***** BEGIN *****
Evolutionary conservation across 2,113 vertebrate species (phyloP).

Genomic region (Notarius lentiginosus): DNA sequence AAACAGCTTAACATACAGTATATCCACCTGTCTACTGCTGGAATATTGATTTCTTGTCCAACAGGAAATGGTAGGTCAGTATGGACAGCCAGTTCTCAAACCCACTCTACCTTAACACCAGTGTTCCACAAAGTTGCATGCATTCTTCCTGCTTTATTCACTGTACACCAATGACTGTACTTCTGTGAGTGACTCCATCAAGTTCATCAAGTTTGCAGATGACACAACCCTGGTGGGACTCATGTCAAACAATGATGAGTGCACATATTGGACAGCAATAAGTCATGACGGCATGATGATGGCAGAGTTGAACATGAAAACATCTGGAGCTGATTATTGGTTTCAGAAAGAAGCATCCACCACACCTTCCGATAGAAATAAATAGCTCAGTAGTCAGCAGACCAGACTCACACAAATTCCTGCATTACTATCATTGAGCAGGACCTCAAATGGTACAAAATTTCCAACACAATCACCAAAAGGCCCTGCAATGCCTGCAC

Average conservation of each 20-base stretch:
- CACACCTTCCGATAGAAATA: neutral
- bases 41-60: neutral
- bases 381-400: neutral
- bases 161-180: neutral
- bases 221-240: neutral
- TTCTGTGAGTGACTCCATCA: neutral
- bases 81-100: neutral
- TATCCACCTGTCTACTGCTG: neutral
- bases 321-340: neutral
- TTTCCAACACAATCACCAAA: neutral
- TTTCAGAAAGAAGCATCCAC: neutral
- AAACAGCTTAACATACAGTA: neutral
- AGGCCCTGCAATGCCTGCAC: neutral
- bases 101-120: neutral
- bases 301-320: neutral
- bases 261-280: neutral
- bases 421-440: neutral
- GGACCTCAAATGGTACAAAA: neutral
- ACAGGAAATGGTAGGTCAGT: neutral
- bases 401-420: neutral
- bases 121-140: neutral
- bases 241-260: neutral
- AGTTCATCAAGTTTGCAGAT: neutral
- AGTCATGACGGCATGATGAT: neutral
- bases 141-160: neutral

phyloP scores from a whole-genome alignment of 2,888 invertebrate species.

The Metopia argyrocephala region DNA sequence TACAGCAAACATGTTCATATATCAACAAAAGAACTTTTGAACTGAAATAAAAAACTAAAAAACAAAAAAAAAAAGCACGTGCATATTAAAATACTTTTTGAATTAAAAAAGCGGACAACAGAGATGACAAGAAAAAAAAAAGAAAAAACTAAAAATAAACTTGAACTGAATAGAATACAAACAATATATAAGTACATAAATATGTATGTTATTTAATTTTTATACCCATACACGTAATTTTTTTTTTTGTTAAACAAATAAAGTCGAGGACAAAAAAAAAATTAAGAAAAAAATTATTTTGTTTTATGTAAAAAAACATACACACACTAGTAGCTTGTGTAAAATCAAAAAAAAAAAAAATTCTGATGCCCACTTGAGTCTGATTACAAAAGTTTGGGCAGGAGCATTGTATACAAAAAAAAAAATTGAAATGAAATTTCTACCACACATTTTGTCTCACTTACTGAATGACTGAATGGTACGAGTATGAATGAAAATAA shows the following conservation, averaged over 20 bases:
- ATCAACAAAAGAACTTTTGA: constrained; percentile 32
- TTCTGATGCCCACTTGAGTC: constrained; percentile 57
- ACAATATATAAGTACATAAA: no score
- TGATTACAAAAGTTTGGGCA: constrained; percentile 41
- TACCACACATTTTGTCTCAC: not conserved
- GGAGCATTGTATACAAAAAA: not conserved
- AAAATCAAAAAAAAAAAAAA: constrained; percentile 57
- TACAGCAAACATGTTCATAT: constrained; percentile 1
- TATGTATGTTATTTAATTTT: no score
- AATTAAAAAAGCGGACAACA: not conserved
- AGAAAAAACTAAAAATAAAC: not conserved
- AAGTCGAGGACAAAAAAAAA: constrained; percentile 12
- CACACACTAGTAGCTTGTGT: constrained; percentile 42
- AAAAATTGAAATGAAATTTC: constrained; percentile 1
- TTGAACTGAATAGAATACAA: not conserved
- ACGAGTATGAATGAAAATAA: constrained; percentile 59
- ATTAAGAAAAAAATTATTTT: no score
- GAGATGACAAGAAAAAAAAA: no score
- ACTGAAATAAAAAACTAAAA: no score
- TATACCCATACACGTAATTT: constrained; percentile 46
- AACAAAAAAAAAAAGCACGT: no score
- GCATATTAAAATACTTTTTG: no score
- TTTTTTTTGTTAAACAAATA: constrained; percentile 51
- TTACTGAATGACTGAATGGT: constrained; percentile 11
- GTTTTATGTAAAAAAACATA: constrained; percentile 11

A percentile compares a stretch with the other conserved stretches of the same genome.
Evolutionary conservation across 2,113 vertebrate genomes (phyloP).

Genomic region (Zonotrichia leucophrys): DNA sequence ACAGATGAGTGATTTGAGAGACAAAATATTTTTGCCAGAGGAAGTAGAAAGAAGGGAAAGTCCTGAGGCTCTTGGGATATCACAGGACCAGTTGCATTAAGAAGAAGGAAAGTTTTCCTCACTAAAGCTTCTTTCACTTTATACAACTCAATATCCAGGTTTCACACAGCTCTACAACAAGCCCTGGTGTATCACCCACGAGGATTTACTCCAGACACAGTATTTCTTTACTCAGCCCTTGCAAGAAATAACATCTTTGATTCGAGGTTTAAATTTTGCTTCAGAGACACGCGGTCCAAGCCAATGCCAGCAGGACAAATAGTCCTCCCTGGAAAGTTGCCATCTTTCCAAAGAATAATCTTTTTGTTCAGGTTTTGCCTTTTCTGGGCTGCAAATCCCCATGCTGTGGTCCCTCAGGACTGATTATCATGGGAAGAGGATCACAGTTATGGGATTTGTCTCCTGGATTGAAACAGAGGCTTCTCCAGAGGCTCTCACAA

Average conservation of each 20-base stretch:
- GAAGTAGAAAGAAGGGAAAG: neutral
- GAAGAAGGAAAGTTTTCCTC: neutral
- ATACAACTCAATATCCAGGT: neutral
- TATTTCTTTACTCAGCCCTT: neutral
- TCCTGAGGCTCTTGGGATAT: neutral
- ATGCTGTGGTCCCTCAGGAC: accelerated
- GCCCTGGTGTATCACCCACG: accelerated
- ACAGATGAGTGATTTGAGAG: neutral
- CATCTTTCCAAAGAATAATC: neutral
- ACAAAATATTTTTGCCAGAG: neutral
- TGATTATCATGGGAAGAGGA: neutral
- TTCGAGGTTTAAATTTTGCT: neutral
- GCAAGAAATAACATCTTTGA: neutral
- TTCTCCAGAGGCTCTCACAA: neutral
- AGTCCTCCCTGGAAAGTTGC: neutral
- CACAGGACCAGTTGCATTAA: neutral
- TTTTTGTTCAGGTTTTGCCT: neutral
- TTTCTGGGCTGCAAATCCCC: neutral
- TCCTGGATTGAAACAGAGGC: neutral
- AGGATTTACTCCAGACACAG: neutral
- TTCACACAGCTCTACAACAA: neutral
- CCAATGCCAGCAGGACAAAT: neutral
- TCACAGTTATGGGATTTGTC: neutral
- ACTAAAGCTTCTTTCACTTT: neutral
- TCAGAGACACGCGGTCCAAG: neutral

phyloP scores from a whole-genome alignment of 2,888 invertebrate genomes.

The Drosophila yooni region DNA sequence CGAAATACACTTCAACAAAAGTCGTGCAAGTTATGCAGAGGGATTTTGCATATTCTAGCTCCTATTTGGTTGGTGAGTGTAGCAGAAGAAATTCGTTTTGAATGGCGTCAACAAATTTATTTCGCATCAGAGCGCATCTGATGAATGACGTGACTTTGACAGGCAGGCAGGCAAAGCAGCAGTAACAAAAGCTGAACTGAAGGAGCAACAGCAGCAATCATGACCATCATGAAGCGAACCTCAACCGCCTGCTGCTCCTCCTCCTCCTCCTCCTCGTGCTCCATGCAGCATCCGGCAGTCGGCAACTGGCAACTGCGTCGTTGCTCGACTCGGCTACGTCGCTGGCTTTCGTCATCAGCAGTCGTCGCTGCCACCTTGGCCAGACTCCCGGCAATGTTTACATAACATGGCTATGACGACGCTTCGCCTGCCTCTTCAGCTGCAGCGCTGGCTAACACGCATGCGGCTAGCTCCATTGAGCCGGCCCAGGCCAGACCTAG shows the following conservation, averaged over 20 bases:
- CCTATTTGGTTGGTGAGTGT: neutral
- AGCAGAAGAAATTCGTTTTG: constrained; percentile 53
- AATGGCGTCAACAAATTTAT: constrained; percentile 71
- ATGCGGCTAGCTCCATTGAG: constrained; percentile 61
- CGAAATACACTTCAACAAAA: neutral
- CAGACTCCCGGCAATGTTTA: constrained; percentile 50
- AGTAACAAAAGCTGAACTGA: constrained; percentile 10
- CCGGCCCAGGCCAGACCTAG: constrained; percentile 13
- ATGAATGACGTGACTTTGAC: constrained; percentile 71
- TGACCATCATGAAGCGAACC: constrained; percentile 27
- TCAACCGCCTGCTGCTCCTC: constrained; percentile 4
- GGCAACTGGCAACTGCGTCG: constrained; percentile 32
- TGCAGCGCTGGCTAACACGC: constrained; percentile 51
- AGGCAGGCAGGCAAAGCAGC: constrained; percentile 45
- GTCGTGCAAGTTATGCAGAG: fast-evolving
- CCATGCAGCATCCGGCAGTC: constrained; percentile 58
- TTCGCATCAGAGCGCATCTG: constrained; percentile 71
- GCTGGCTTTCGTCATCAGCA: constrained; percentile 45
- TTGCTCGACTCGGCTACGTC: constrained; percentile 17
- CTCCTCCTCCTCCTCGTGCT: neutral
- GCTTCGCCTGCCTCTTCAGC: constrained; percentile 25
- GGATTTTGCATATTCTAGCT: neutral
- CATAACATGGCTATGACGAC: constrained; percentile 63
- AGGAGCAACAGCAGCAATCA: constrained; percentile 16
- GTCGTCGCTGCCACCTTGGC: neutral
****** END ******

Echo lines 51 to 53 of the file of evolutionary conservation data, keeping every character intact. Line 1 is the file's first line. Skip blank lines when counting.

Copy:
- AACAAAAAAAAAAAGCACGT: no score
- GCATATTAAAATACTTTTTG: no score
- TTTTTTTTGTTAAACAAATA: constrained; percentile 51